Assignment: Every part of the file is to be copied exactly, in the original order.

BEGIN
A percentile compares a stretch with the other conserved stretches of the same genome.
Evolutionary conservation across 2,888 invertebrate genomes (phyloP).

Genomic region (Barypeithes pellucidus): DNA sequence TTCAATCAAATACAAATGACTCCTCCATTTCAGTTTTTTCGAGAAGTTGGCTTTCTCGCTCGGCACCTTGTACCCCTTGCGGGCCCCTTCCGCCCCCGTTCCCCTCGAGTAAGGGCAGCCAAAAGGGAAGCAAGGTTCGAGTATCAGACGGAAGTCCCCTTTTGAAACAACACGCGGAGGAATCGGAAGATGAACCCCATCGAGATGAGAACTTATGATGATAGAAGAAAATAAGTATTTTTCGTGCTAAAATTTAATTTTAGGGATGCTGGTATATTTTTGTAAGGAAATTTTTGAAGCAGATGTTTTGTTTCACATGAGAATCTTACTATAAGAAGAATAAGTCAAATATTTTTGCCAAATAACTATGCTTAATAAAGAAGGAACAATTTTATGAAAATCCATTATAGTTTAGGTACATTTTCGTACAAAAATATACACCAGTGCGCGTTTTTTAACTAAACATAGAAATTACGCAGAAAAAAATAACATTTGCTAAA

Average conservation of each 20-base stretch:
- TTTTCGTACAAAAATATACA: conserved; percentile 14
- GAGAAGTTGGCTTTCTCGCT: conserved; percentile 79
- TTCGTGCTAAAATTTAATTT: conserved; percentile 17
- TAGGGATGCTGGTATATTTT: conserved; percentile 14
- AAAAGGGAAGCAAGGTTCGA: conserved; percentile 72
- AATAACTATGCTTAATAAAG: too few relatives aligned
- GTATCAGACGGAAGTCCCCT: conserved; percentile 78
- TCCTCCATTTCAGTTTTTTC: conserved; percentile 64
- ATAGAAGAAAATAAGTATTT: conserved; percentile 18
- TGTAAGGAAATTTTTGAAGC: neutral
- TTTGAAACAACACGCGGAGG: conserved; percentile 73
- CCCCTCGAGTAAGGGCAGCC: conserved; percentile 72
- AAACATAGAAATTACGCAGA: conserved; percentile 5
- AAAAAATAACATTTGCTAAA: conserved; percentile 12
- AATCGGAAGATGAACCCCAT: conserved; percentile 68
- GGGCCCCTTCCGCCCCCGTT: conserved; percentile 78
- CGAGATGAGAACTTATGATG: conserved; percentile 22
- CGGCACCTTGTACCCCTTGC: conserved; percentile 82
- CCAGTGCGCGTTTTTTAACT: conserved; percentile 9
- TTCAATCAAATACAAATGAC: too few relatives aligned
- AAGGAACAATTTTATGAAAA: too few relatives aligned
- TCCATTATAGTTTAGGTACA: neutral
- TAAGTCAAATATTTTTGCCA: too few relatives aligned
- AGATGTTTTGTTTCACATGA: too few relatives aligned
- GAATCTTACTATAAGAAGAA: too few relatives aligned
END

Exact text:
A percentile compares a stretch with the other conserved stretches of the same genome.
Evolutionary conservation across 2,888 invertebrate genomes (phyloP).

Genomic region (Barypeithes pellucidus): DNA sequence TTCAATCAAATACAAATGACTCCTCCATTTCAGTTTTTTCGAGAAGTTGGCTTTCTCGCTCGGCACCTTGTACCCCTTGCGGGCCCCTTCCGCCCCCGTTCCCCTCGAGTAAGGGCAGCCAAAAGGGAAGCAAGGTTCGAGTATCAGACGGAAGTCCCCTTTTGAAACAACACGCGGAGGAATCGGAAGATGAACCCCATCGAGATGAGAACTTATGATGATAGAAGAAAATAAGTATTTTTCGTGCTAAAATTTAATTTTAGGGATGCTGGTATATTTTTGTAAGGAAATTTTTGAAGCAGATGTTTTGTTTCACATGAGAATCTTACTATAAGAAGAATAAGTCAAATATTTTTGCCAAATAACTATGCTTAATAAAGAAGGAACAATTTTATGAAAATCCATTATAGTTTAGGTACATTTTCGTACAAAAATATACACCAGTGCGCGTTTTTTAACTAAACATAGAAATTACGCAGAAAAAAATAACATTTGCTAAA

Average conservation of each 20-base stretch:
- TTTTCGTACAAAAATATACA: conserved; percentile 14
- GAGAAGTTGGCTTTCTCGCT: conserved; percentile 79
- TTCGTGCTAAAATTTAATTT: conserved; percentile 17
- TAGGGATGCTGGTATATTTT: conserved; percentile 14
- AAAAGGGAAGCAAGGTTCGA: conserved; percentile 72
- AATAACTATGCTTAATAAAG: too few relatives aligned
- GTATCAGACGGAAGTCCCCT: conserved; percentile 78
- TCCTCCATTTCAGTTTTTTC: conserved; percentile 64
- ATAGAAGAAAATAAGTATTT: conserved; percentile 18
- TGTAAGGAAATTTTTGAAGC: neutral
- TTTGAAACAACACGCGGAGG: conserved; percentile 73
- CCCCTCGAGTAAGGGCAGCC: conserved; percentile 72
- AAACATAGAAATTACGCAGA: conserved; percentile 5
- AAAAAATAACATTTGCTAAA: conserved; percentile 12
- AATCGGAAGATGAACCCCAT: conserved; percentile 68
- GGGCCCCTTCCGCCCCCGTT: conserved; percentile 78
- CGAGATGAGAACTTATGATG: conserved; percentile 22
- CGGCACCTTGTACCCCTTGC: conserved; percentile 82
- CCAGTGCGCGTTTTTTAACT: conserved; percentile 9
- TTCAATCAAATACAAATGAC: too few relatives aligned
- AAGGAACAATTTTATGAAAA: too few relatives aligned
- TCCATTATAGTTTAGGTACA: neutral
- TAAGTCAAATATTTTTGCCA: too few relatives aligned
- AGATGTTTTGTTTCACATGA: too few relatives aligned
- GAATCTTACTATAAGAAGAA: too few relatives aligned